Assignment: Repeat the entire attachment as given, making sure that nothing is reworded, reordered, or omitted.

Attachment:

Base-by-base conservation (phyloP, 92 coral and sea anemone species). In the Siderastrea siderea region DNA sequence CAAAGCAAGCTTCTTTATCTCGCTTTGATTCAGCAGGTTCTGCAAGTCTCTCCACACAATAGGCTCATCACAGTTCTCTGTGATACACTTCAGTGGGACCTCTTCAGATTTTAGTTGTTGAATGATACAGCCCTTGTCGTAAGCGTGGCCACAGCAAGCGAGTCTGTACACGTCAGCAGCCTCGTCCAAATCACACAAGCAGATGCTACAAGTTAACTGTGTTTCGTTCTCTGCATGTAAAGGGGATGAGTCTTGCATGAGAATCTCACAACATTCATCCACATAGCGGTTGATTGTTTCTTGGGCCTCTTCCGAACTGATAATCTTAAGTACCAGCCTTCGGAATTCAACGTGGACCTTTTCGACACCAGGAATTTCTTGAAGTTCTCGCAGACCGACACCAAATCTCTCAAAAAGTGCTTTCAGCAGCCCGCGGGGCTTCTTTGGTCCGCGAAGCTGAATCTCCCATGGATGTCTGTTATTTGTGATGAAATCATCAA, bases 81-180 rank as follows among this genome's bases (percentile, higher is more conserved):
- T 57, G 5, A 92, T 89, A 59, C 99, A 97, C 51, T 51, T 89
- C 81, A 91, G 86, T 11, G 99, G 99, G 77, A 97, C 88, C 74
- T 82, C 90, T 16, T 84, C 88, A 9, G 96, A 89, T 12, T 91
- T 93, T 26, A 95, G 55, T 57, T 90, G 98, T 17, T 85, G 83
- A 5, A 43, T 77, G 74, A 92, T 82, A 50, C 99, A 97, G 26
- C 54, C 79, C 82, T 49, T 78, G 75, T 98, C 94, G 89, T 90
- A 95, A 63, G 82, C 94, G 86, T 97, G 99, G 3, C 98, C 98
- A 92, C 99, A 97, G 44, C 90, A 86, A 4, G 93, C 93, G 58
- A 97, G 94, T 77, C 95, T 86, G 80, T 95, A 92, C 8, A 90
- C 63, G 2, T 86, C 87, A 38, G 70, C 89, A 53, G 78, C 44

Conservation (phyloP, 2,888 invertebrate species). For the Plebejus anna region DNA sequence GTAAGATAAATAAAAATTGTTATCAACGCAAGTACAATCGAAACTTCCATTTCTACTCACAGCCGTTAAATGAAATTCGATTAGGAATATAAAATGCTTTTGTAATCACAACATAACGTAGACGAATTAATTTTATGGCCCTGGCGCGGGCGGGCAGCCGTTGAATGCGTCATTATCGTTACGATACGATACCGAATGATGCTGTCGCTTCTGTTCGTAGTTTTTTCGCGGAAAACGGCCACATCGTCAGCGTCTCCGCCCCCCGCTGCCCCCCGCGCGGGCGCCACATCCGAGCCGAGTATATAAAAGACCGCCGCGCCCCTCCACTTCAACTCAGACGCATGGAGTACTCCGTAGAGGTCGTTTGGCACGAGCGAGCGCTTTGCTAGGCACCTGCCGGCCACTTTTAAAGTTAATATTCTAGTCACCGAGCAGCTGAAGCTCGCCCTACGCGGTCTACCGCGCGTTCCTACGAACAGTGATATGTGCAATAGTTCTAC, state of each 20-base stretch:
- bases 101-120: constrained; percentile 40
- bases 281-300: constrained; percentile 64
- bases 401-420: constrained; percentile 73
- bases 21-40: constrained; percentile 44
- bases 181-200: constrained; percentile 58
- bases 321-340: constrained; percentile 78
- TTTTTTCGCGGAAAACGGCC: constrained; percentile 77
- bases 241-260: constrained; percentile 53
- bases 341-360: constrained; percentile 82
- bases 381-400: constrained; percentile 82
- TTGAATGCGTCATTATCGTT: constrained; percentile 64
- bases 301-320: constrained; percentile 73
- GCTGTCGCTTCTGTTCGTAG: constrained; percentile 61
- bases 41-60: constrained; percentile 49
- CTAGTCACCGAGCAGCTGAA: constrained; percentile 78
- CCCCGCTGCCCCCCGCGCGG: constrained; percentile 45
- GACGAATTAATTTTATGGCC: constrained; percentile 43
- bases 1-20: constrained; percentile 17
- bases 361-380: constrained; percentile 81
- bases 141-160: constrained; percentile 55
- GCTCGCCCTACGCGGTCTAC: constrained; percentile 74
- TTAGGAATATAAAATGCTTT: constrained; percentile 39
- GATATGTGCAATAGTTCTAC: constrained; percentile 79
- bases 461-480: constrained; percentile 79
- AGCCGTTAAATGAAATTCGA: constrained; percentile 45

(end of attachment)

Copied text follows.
Base-by-base conservation (phyloP, 92 coral and sea anemone species). In the Siderastrea siderea region DNA sequence CAAAGCAAGCTTCTTTATCTCGCTTTGATTCAGCAGGTTCTGCAAGTCTCTCCACACAATAGGCTCATCACAGTTCTCTGTGATACACTTCAGTGGGACCTCTTCAGATTTTAGTTGTTGAATGATACAGCCCTTGTCGTAAGCGTGGCCACAGCAAGCGAGTCTGTACACGTCAGCAGCCTCGTCCAAATCACACAAGCAGATGCTACAAGTTAACTGTGTTTCGTTCTCTGCATGTAAAGGGGATGAGTCTTGCATGAGAATCTCACAACATTCATCCACATAGCGGTTGATTGTTTCTTGGGCCTCTTCCGAACTGATAATCTTAAGTACCAGCCTTCGGAATTCAACGTGGACCTTTTCGACACCAGGAATTTCTTGAAGTTCTCGCAGACCGACACCAAATCTCTCAAAAAGTGCTTTCAGCAGCCCGCGGGGCTTCTTTGGTCCGCGAAGCTGAATCTCCCATGGATGTCTGTTATTTGTGATGAAATCATCAA, bases 81-180 rank as follows among this genome's bases (percentile, higher is more conserved):
- T 57, G 5, A 92, T 89, A 59, C 99, A 97, C 51, T 51, T 89
- C 81, A 91, G 86, T 11, G 99, G 99, G 77, A 97, C 88, C 74
- T 82, C 90, T 16, T 84, C 88, A 9, G 96, A 89, T 12, T 91
- T 93, T 26, A 95, G 55, T 57, T 90, G 98, T 17, T 85, G 83
- A 5, A 43, T 77, G 74, A 92, T 82, A 50, C 99, A 97, G 26
- C 54, C 79, C 82, T 49, T 78, G 75, T 98, C 94, G 89, T 90
- A 95, A 63, G 82, C 94, G 86, T 97, G 99, G 3, C 98, C 98
- A 92, C 99, A 97, G 44, C 90, A 86, A 4, G 93, C 93, G 58
- A 97, G 94, T 77, C 95, T 86, G 80, T 95, A 92, C 8, A 90
- C 63, G 2, T 86, C 87, A 38, G 70, C 89, A 53, G 78, C 44

Conservation (phyloP, 2,888 invertebrate species). For the Plebejus anna region DNA sequence GTAAGATAAATAAAAATTGTTATCAACGCAAGTACAATCGAAACTTCCATTTCTACTCACAGCCGTTAAATGAAATTCGATTAGGAATATAAAATGCTTTTGTAATCACAACATAACGTAGACGAATTAATTTTATGGCCCTGGCGCGGGCGGGCAGCCGTTGAATGCGTCATTATCGTTACGATACGATACCGAATGATGCTGTCGCTTCTGTTCGTAGTTTTTTCGCGGAAAACGGCCACATCGTCAGCGTCTCCGCCCCCCGCTGCCCCCCGCGCGGGCGCCACATCCGAGCCGAGTATATAAAAGACCGCCGCGCCCCTCCACTTCAACTCAGACGCATGGAGTACTCCGTAGAGGTCGTTTGGCACGAGCGAGCGCTTTGCTAGGCACCTGCCGGCCACTTTTAAAGTTAATATTCTAGTCACCGAGCAGCTGAAGCTCGCCCTACGCGGTCTACCGCGCGTTCCTACGAACAGTGATATGTGCAATAGTTCTAC, state of each 20-base stretch:
- bases 101-120: constrained; percentile 40
- bases 281-300: constrained; percentile 64
- bases 401-420: constrained; percentile 73
- bases 21-40: constrained; percentile 44
- bases 181-200: constrained; percentile 58
- bases 321-340: constrained; percentile 78
- TTTTTTCGCGGAAAACGGCC: constrained; percentile 77
- bases 241-260: constrained; percentile 53
- bases 341-360: constrained; percentile 82
- bases 381-400: constrained; percentile 82
- TTGAATGCGTCATTATCGTT: constrained; percentile 64
- bases 301-320: constrained; percentile 73
- GCTGTCGCTTCTGTTCGTAG: constrained; percentile 61
- bases 41-60: constrained; percentile 49
- CTAGTCACCGAGCAGCTGAA: constrained; percentile 78
- CCCCGCTGCCCCCCGCGCGG: constrained; percentile 45
- GACGAATTAATTTTATGGCC: constrained; percentile 43
- bases 1-20: constrained; percentile 17
- bases 361-380: constrained; percentile 81
- bases 141-160: constrained; percentile 55
- GCTCGCCCTACGCGGTCTAC: constrained; percentile 74
- TTAGGAATATAAAATGCTTT: constrained; percentile 39
- GATATGTGCAATAGTTCTAC: constrained; percentile 79
- bases 461-480: constrained; percentile 79
- AGCCGTTAAATGAAATTCGA: constrained; percentile 45